The plane ride into California showed me the truth of what the path by roads hoped to hide. Descent towards LAX showed passing patches of red mountains and arid brown vegetation that clung to life. I waited for green, for the type of climate to support the rows of trees and golf courses proudly displayed on television. From the ground, the strategically planned lawns and palm trees disguised the fact that the green never really showed up. LA is the only landscape I've ever seen which the city planning wears a mask. It continually reminded me of the simultaneous and contradictory notion always in effect: It was both the prettiest and ugliest place I'd ever been. The street, elevation, and time of day dictated the coin toss. But, it was more than the duality of the terrain itself that built in me a sense of dread.  Every town has a handful of construction workers, janitors and baristas that hate their jobs. This city is the only place I know of where the construction workers, janitors, and baristas felt promised something more. A glaze of naive optimism coats the newcomer. Then, the pained smile of pretended optimism takes its place. Eventually, in the final stage of indoctrination, they form camps. The first camp is camp crazy. Almost everyone here is a little cracked. Some are out and out disabled. Even the most highly functioning, intelligent people eventually reveal the chinks in their own armor. There was a study done on a group of mice that were electroshocked. One group was shocked at regular intervals, after a sound cue. Another was shocked at random, sometimes in conjunction with the sound cue, sometimes without warning. Lets call them group B. The stress and unpredictability of the shock rendered the B mice anxious and unstable, shortening their lives. Even shocking B less often than the control group did little to correct their health. This is life in LA. We are all group B. An endless series of disappointments, even among the occasionally successful, take their tole on the human psyche. Never have a been in a place where so many dazed lunatics wander the streets and eat toothpaste on the floor of public libraries. Nor have I been in a place were so many well spoken professionals break into delusion and hysteria over some unpredictable, obscure topic. Otherworldly vibes support conversations that don't track, and I've come to give the phenomena nicknames like sunshine poisoning and California sickness.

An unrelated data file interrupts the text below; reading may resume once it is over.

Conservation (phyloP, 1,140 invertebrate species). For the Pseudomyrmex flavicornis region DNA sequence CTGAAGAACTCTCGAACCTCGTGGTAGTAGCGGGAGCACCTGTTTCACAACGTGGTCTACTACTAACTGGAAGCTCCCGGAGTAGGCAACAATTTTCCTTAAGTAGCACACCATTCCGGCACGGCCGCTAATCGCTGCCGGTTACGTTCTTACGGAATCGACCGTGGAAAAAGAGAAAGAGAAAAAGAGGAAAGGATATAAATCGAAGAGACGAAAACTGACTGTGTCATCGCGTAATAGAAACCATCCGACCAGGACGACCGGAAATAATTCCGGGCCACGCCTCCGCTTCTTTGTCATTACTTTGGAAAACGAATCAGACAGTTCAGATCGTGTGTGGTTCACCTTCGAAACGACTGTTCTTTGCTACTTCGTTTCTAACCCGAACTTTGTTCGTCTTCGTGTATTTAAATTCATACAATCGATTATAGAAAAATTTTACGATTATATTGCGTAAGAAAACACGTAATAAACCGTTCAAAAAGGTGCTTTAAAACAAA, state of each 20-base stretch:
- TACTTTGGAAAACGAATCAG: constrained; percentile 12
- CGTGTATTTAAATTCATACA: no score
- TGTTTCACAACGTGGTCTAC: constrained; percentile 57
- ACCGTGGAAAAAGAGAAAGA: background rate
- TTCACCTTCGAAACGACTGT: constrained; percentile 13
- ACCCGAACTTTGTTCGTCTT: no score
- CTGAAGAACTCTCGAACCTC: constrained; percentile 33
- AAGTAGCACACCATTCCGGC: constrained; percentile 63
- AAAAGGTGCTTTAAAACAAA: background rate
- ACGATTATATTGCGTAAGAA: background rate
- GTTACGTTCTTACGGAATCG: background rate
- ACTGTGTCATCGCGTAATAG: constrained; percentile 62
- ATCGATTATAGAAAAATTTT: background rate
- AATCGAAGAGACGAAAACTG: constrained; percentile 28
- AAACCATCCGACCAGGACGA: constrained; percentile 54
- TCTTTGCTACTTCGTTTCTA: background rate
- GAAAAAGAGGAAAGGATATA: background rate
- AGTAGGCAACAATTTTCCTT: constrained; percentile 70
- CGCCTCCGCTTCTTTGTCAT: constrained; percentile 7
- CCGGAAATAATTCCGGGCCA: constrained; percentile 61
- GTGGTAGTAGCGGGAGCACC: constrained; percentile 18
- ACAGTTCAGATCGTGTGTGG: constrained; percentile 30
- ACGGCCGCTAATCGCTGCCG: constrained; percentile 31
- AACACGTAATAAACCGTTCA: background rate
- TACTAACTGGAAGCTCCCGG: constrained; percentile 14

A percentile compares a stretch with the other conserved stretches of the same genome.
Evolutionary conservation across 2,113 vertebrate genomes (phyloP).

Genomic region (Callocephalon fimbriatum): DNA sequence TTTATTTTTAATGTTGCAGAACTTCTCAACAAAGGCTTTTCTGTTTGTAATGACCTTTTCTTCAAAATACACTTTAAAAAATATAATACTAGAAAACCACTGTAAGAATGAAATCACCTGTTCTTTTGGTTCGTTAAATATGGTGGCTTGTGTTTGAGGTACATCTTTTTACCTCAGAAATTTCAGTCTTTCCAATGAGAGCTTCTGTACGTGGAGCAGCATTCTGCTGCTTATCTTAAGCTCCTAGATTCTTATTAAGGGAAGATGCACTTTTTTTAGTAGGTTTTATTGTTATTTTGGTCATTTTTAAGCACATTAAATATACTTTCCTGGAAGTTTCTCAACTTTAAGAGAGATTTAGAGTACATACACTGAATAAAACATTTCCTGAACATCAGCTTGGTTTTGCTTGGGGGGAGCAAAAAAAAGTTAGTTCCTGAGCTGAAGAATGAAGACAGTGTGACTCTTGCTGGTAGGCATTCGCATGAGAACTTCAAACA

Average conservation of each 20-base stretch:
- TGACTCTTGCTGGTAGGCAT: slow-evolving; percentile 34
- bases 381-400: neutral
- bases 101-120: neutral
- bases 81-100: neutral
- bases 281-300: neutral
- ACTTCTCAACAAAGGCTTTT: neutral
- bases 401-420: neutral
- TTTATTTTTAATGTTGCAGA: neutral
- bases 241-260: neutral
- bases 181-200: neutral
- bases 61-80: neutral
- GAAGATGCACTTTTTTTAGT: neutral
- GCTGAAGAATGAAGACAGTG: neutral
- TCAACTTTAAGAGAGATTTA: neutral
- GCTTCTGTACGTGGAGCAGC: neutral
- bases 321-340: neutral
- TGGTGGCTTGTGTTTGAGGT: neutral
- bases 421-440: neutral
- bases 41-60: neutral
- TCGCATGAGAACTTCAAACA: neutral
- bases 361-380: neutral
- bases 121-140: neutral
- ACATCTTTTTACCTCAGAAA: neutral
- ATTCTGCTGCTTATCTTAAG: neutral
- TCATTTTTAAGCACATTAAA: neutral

Sketches of Californians.